Director Lars von Trier's Antichrist is "a film of awkwardness, confusion, and great beauty," said Anthony Lane in The New Yorker. Starring Willem Dafoe as a psychologist trying to treat his distraught wife (Charlotte Gainsbourg) after the death of their toddler, Antichrist (watch the trailer) is "shocking" and "horrific." But "even at his most objectionable," Lars von Trier "can summon a wealth of images that defy explanation."
"Antichrist is a confrontational film that dances between the sublime, the mundane, and the shocking," said Scott Weinberg in FearNet.com, "with little to no regard for audience expectations." This "nightmarish" movie is at times "fascinating," but it's also "slightly tiresome" and "pretty savage," and viewers will likely find it "brilliant, repugnant, or somewhere in between."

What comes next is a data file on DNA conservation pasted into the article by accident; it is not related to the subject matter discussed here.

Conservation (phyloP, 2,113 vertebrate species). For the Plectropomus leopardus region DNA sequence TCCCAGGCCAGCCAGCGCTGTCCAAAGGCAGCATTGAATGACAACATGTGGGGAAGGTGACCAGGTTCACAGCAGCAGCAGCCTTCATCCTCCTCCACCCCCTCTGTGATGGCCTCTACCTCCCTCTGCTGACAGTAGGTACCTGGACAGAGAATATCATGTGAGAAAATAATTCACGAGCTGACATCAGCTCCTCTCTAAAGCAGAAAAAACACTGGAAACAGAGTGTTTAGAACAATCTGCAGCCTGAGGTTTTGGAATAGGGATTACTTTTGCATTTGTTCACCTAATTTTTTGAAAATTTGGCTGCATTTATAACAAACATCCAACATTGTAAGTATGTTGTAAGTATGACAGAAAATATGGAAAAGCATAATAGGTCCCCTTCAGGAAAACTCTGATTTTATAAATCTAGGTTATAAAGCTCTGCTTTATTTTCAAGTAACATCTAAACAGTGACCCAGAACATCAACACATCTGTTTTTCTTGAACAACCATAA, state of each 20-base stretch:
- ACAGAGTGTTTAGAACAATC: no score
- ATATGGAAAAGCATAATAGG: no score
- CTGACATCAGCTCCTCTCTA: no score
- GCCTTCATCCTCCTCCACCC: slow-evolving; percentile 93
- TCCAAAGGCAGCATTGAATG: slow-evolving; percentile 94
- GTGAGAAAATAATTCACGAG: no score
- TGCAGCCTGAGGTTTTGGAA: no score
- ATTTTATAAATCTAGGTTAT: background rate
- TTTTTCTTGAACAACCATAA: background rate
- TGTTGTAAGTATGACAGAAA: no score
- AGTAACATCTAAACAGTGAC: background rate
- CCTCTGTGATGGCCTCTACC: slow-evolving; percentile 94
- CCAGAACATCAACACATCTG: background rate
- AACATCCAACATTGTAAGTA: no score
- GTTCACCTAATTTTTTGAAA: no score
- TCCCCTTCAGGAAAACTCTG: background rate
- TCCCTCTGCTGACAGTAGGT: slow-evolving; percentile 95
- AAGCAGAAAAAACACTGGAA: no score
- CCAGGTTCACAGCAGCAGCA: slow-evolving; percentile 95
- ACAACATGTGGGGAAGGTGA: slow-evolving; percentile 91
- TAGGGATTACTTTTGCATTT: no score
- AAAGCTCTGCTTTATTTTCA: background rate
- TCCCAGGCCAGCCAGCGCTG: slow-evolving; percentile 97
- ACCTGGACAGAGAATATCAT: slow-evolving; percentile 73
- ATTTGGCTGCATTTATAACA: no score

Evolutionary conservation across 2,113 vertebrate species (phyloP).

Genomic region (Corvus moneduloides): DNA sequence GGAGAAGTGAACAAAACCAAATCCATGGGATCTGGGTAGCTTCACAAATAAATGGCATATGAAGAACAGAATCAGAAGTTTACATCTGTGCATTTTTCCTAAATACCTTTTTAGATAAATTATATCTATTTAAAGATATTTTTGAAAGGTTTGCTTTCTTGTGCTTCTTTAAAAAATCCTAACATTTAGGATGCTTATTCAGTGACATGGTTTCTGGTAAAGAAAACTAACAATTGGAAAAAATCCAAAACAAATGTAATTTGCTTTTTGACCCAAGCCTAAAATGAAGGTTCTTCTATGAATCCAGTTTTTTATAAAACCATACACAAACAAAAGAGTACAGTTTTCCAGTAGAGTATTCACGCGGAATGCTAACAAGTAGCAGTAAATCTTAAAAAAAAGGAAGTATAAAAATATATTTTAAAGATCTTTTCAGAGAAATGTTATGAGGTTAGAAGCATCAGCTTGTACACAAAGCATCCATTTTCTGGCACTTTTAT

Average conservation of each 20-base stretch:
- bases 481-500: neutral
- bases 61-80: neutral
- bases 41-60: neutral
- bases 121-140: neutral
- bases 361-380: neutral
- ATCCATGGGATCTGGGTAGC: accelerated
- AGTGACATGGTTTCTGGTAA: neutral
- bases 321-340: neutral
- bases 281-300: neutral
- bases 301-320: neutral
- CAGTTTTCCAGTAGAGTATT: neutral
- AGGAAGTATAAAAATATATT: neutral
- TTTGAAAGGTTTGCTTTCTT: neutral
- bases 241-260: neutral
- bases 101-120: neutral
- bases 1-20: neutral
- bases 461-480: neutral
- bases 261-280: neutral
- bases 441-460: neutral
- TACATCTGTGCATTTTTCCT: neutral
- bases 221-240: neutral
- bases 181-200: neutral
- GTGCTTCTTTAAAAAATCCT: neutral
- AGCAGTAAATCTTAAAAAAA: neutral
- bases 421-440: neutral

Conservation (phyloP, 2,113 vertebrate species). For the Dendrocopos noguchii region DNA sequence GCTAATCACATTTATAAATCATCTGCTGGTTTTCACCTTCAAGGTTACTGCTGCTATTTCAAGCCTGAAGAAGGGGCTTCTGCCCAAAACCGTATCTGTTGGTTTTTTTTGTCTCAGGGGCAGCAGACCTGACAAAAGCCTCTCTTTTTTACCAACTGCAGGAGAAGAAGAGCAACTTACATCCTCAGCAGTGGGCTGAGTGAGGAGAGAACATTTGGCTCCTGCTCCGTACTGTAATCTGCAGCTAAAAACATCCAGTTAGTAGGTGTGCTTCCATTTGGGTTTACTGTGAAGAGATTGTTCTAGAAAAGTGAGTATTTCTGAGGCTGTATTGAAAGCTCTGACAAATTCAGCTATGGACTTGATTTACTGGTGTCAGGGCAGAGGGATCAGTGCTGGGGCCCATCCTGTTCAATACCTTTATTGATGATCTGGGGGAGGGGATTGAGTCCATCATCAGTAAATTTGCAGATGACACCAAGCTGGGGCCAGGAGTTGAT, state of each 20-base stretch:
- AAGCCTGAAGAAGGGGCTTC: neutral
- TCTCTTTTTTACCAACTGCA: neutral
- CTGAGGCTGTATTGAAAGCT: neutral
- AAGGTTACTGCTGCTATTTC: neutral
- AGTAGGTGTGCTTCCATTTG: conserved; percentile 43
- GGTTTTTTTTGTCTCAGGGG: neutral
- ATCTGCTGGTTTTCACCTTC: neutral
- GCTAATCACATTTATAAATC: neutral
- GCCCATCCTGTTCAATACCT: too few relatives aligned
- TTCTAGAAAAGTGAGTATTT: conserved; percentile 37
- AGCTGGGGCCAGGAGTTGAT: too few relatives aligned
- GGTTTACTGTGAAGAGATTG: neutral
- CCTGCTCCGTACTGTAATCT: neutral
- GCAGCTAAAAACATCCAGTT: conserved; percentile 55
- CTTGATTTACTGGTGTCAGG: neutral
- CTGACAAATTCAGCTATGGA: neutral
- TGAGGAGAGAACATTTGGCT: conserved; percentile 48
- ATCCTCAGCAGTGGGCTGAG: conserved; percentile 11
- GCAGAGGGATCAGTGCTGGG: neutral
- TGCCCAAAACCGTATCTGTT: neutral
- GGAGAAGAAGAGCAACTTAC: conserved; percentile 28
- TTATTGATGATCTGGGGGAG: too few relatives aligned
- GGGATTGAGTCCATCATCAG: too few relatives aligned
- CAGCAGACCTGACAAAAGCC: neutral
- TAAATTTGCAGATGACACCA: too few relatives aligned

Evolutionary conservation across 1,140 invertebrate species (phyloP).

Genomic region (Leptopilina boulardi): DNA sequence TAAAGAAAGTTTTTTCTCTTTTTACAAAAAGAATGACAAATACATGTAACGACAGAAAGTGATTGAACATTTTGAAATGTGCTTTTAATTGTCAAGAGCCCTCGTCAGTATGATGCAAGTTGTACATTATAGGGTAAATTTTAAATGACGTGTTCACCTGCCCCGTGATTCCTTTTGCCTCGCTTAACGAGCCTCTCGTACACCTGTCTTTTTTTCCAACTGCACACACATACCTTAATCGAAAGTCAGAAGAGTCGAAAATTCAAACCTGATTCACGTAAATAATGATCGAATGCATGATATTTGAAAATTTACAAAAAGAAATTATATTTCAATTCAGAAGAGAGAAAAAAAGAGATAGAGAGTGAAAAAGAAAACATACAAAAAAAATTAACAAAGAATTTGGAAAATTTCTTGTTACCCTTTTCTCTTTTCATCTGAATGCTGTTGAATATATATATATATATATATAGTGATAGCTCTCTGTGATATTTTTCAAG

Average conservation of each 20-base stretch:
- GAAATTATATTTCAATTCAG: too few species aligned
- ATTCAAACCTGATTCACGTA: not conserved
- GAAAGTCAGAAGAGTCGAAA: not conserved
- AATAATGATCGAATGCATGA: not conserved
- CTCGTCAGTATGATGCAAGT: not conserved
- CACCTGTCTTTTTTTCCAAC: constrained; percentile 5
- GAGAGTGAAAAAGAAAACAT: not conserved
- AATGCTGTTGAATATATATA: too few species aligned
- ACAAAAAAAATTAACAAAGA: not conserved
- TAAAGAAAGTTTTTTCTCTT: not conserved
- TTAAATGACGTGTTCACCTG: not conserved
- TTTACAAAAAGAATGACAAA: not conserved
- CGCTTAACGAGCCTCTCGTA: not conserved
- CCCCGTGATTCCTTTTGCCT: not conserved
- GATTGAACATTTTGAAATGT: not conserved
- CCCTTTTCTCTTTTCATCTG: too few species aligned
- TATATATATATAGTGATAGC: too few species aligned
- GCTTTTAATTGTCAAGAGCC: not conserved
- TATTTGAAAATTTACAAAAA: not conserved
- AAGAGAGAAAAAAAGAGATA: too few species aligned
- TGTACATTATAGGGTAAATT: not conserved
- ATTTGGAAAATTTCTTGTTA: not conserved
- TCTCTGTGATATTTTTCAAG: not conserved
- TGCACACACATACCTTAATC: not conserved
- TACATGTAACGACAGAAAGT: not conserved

They may also find it to be "a thoroughly pretentious and unpleasant wallow that tortures its audience for no apparent reason," said Alonso Duralde in MSNBC.com. This "tasteless" movie "is so over-the-top—and its storytelling so divorced from humanity—that I found myself unflinchingly staring" at its "violence, unaffected by any of the mutilations and monstrosities being paraded in front of me."
THE WEEK'S AUDIOPHILE PODCASTS: LISTEN SMARTER
- 43 TV shows to watch in 2014
- Beware of Splenda: The backlash against artificial sugars
- Stop making fun of philosophy and read some philosophy
- 6 things the happiest families all have in common
- How to live a long life, according to science
- How the brides of ISIS are attracting Western women
- Sorry, we will not all be having sex with robots in the future
- The secret advantages of great penmanship
- For Democrats, the right lesson from 2014 is to be more liberal
- The real lesson of the looming Martha Coakley disaster
Subscribe to the Week